Why My Kids Get Head Lice

I have been trying to figure out why my kids get head lice when it has long been known that they can be killed with A200.

It turns out that the ornery critters have developed resistance to most chemicals, so they have to be plucked out by hand.

A Connecticut pediatrician has developed an improved technique for detecting lice eggs, known as nits, raising hope for the day when parents will not have to spend long hours delousing their children -- only to find that a few missed eggs forces them to begin all over again.

Dr. Sydney Z. Spiesel has invented a shampoo that, after a single application, stains the lice and their nits so that when exposed to commonly available ultraviolet or black light sources, they glow brightly. The nits, which are the size and color of a grain of sand, can then be easily spotted and removed.

Lice, which cause an estimated 12 million infestations a year, do not pose a health risk by themselves. But they do cause itching, social stigma and much grief for parents.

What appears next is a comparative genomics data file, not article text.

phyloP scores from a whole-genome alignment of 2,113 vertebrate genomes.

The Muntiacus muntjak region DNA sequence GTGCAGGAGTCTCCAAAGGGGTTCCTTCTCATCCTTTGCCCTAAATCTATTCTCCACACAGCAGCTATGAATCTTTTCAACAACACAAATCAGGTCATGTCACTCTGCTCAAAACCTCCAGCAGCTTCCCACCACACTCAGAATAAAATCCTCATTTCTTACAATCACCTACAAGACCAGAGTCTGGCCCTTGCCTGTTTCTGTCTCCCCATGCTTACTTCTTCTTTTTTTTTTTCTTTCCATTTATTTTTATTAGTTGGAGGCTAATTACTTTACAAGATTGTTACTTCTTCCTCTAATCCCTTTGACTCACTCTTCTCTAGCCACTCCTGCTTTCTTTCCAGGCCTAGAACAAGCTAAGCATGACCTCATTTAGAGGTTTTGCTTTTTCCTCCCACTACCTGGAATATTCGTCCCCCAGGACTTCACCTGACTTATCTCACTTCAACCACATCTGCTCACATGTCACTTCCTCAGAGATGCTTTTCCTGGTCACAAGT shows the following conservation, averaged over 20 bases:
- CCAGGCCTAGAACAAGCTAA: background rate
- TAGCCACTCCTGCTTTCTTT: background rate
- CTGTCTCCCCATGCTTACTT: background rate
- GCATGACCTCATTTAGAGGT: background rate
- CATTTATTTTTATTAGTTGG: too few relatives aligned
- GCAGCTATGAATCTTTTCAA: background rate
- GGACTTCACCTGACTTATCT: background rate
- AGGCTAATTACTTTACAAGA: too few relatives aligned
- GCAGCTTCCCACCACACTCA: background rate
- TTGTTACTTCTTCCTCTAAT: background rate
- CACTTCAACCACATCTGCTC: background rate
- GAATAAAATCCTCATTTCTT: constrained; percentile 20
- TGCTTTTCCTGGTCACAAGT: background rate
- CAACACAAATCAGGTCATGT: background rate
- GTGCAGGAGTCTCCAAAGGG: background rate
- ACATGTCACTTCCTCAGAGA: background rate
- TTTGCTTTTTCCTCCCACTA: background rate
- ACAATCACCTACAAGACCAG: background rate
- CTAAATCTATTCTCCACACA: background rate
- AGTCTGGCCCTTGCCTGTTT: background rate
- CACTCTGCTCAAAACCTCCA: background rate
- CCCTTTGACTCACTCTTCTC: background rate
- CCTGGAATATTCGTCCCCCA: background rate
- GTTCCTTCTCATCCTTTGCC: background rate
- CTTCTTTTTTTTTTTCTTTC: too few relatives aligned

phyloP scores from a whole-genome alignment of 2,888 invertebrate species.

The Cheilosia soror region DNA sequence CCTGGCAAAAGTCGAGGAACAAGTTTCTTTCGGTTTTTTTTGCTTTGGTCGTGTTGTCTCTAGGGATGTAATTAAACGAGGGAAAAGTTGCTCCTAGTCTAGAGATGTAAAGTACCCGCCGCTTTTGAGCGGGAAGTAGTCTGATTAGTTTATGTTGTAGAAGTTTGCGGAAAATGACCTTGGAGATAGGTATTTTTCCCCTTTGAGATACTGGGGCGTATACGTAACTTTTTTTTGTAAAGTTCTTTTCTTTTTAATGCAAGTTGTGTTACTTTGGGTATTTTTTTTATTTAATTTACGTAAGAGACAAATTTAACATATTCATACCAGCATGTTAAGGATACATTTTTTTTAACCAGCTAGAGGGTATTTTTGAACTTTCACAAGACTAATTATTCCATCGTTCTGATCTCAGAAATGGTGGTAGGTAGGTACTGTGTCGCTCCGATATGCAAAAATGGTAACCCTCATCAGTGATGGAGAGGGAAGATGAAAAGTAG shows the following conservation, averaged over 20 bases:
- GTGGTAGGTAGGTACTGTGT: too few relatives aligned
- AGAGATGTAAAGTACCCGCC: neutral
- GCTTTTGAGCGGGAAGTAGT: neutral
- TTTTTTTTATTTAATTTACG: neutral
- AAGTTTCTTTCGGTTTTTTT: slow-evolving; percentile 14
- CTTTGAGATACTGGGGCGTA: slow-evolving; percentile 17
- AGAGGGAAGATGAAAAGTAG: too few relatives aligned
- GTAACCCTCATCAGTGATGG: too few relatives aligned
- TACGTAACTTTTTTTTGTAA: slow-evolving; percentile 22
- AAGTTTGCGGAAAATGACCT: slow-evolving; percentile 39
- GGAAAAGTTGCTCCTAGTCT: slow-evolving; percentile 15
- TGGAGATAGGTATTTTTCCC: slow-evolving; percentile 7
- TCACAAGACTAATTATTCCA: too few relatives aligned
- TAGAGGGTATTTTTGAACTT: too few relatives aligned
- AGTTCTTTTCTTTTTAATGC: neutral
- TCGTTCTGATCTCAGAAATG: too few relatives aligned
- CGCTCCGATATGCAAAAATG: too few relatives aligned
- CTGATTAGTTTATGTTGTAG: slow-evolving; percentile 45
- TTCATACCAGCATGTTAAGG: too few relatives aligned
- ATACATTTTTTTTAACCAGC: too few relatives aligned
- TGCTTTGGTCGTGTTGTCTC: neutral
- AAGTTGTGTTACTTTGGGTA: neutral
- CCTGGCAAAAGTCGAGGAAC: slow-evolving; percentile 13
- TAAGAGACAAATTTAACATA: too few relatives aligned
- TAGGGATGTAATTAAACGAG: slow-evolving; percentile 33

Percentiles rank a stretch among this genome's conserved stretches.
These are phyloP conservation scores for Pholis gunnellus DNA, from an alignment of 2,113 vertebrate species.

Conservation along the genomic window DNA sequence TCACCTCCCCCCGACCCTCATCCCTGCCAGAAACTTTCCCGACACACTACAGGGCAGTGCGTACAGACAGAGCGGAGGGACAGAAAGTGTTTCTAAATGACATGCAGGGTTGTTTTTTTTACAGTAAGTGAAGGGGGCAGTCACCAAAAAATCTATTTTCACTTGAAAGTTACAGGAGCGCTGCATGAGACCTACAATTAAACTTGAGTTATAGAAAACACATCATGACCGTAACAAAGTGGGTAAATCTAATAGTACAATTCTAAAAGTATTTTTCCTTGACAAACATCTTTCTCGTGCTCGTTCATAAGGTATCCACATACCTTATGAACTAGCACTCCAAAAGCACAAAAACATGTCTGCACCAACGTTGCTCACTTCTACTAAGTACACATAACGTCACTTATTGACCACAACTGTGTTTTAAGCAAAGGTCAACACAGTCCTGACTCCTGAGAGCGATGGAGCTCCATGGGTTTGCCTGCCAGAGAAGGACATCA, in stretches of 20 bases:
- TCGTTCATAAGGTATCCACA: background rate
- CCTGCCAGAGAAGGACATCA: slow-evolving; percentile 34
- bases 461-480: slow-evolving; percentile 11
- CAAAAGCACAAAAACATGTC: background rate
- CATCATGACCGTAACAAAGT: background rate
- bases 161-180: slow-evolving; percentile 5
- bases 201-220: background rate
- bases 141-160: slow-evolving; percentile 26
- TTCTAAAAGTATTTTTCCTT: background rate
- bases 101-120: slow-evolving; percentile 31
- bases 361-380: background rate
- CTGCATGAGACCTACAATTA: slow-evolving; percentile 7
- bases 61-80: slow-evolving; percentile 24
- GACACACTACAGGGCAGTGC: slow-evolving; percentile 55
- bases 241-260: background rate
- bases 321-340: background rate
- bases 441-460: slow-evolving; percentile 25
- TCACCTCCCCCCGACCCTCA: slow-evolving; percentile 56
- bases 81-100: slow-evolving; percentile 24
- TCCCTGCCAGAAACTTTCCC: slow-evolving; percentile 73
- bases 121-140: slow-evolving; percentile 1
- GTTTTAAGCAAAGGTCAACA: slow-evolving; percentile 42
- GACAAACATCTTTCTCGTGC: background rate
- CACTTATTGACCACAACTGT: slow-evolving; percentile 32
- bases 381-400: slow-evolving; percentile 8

New strains, moreover, have become resistant to traditional chemical treatments, leaving nit-by-nit removal as the only effective remedy.

Although the new shampoo is not yet available, Dr. Spiesel has obtained a patent for the product and is meeting with potential manufacturers.

He even has a name in mind, courtesy of a girl who attended a day care center in New Haven where he worked as medical adviser and was required to certify that children were lice-free before they could return.

The girl, now 13, suggested "Headlights."

The hard exterior of lice and their eggs is made of a substance called chitin, which is often stained by researchers as part of their lab work. Dr. Spiesel found that several stains, already widely used in products like laundry detergents, worked well on the nits, without affecting the hair or scalp.

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